What that means, in this particular case, is that the seventeenth hole on the Red plays radically differently for men and women. For most men (all except the very, very best players), the seventeenth is a difficult hole that requires a great deal of decision-making. Surveying the landscape from the elevated tee box, men can see that the tee shot has to carry a sandy waste that would not be out of place in Arizona. Next, there is a massive bunker along the right side, and another on the left—the latter positioned just at the edge of where most players’ drives will end up. Therefore, most men will approach the hole with some trepidation: hazards are everywhere.
Women, however—at least the reasonably strong players among them—can approach the seventeenth with anticipation: unlike the men, whose tee shots must first carry sandy wastes, the woman’s tee is placed at the beginning of the fairway. The woman’s tee is so far forward, in fact, that it changes the meaning of the left bunker: for the men, it’s positioned to be waiting to capture any drive that draws just a bit too much—but for the women, not only is it so close to the tee that just about any good shot will carry it, but the rear of it forms a slope poised to guide any shot that reaches it not only to the fairway, but to the green itself. On the seventeenth of the Red course, in sum, women can attack while men must defend.
It’s quite a reversal for most women, and—so far—most appear to absorb the news with something of the attitude of a seven-year-old informed that every Saturday from here on out will be Christmas: joy, but also suspicion. Something is being held back. And, to be sure, something is: whereas men, from the tee of the seventeenth (which as mentioned is elevated above the fairway), can see all of the hazards that await, women can only discover that the hole is drivable if they consult a yardage book and figure out how far it is to carry that bunker—or informed by a capable caddie. In either case, it’s not something readily noticeable to someone who hasn’t seen the hole before.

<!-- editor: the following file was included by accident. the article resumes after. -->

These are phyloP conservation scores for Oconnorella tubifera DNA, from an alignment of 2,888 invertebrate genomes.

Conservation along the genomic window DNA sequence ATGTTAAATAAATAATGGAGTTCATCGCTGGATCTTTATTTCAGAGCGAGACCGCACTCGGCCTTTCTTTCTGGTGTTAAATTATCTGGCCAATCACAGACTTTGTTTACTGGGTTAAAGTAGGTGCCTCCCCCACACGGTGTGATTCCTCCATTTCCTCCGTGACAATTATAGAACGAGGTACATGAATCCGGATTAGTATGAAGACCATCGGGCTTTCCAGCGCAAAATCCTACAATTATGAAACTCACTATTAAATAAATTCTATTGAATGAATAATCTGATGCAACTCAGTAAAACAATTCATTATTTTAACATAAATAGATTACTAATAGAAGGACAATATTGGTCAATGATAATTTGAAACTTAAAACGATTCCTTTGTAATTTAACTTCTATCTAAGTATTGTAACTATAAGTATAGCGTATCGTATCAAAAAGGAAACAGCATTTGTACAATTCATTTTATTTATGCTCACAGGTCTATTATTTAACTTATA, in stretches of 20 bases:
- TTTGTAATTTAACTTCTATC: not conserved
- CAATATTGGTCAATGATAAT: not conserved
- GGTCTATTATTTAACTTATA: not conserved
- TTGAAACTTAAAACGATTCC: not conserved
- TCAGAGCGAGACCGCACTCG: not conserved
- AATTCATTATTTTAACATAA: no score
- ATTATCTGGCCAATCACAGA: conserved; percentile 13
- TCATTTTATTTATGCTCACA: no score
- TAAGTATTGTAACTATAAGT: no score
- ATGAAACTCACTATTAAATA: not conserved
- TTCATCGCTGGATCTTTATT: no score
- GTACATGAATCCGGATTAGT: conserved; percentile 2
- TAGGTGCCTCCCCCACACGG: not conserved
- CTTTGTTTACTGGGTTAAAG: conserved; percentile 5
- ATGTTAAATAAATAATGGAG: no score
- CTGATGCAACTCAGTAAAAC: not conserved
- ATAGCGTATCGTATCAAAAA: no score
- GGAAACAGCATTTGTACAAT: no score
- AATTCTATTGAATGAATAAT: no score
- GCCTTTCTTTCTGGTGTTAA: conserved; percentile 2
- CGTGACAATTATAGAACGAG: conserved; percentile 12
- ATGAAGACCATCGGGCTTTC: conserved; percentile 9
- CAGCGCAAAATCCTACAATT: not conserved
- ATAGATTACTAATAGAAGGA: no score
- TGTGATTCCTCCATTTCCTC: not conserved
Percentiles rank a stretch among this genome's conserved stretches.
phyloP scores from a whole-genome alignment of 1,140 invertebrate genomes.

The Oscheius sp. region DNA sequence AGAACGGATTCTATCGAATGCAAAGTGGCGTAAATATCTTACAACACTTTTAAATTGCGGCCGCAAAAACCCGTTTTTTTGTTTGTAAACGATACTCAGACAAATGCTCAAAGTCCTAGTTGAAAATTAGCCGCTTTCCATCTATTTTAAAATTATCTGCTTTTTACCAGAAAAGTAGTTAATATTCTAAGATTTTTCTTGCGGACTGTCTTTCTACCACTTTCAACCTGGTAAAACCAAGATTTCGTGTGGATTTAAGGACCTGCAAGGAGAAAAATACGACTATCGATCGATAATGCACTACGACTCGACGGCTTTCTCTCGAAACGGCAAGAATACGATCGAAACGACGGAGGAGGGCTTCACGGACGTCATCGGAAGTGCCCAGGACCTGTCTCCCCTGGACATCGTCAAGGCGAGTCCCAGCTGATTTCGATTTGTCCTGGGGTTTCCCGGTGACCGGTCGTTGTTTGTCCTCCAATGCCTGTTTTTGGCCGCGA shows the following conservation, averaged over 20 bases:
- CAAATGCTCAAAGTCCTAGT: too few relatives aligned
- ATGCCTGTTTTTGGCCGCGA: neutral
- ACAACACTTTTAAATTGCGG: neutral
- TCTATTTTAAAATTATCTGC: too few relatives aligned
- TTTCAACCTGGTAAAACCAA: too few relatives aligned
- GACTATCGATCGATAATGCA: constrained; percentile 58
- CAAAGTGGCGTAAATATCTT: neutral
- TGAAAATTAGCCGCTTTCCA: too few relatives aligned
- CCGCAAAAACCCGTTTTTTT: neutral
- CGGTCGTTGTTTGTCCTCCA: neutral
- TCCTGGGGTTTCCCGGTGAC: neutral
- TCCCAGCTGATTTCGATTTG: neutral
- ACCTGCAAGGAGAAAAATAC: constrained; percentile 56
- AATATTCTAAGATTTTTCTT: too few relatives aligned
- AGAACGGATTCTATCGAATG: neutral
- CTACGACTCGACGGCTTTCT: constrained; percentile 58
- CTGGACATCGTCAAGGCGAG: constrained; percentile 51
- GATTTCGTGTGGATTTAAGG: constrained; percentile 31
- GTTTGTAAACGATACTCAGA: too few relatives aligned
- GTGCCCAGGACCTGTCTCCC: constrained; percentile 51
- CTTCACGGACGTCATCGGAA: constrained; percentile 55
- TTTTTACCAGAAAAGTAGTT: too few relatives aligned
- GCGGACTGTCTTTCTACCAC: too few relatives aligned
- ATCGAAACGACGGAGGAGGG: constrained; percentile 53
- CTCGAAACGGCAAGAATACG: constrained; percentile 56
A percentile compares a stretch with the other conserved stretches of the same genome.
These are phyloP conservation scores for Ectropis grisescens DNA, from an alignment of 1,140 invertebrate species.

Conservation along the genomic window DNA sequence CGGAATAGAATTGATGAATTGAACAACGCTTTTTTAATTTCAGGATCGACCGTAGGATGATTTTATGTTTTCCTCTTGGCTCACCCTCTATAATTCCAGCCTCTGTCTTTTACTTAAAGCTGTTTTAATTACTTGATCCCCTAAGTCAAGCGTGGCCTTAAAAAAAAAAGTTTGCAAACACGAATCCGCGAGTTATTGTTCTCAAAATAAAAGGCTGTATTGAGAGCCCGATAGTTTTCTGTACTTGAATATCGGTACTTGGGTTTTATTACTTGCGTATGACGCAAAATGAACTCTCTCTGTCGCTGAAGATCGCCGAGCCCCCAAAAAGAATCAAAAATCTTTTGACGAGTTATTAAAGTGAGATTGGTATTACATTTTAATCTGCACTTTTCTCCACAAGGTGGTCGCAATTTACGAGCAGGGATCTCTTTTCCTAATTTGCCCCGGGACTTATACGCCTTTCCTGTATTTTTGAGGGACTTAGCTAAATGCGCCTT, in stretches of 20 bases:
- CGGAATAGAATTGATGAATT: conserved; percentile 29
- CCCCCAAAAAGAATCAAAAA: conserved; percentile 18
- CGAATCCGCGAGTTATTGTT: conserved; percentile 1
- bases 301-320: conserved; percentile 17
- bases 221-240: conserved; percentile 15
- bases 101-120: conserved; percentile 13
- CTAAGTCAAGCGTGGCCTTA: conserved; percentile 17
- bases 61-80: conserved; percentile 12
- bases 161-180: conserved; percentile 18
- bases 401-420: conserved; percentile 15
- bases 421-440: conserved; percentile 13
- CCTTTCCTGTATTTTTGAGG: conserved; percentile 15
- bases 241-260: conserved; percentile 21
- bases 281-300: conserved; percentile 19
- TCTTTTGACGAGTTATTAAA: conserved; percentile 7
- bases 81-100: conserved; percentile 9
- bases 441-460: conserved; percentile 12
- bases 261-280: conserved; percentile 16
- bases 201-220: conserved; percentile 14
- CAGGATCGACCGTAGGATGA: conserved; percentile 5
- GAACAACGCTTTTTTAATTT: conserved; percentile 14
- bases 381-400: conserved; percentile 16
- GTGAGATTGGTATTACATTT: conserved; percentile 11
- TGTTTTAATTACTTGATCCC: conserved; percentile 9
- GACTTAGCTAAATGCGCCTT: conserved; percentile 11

That reaction of a surprise made up equally of hope and paranoia is, therefore, understandable: perhaps, just as the sort of data on offer by cinemetrics requires us to consider that most movies force women to play certain roles, it may also be true that most golf courses essentially force women to play in a certain manner. So much so, in fact, that if an architect asks for a different game, it’s nearly shocking as asking Meryl Streep to play John Rambo. But, also like cinemetrics, it’s only by doing investigation that the difference can become tangible at all.
Golf, in other words, tells different stories about—and to—men and women, just like the movies do. Yet—and in this, golf is also like the movies—there’s another story here too: one about what is hidden and what is revealed, about knowledge and ignorance. Some people think that efforts like that of cinemetrics misses something inherent to the movies, or the art of storytelling: such people are, maybe we could say, like the baseball scouts depicted in Moneyball who thought they could tell something about a player, not by his fastball, but by how hot his girlfriend is.
The opposite of such people, on the other hand, might be the sort of people who think that everything about a golf course ought to be easily (and immediately) seen, and that everything that doesn’t meet that standard is “unfair.” What the seventeenth at Streamsong’s Red course tells us is that not everything has to be known immediately, but that it can be discovered by anyone willing to do the work. And that—I’d say in a time when not only have the techniques of the Golden Age architects returned, but also the rampant inequality that made them possible—might be a story worth telling.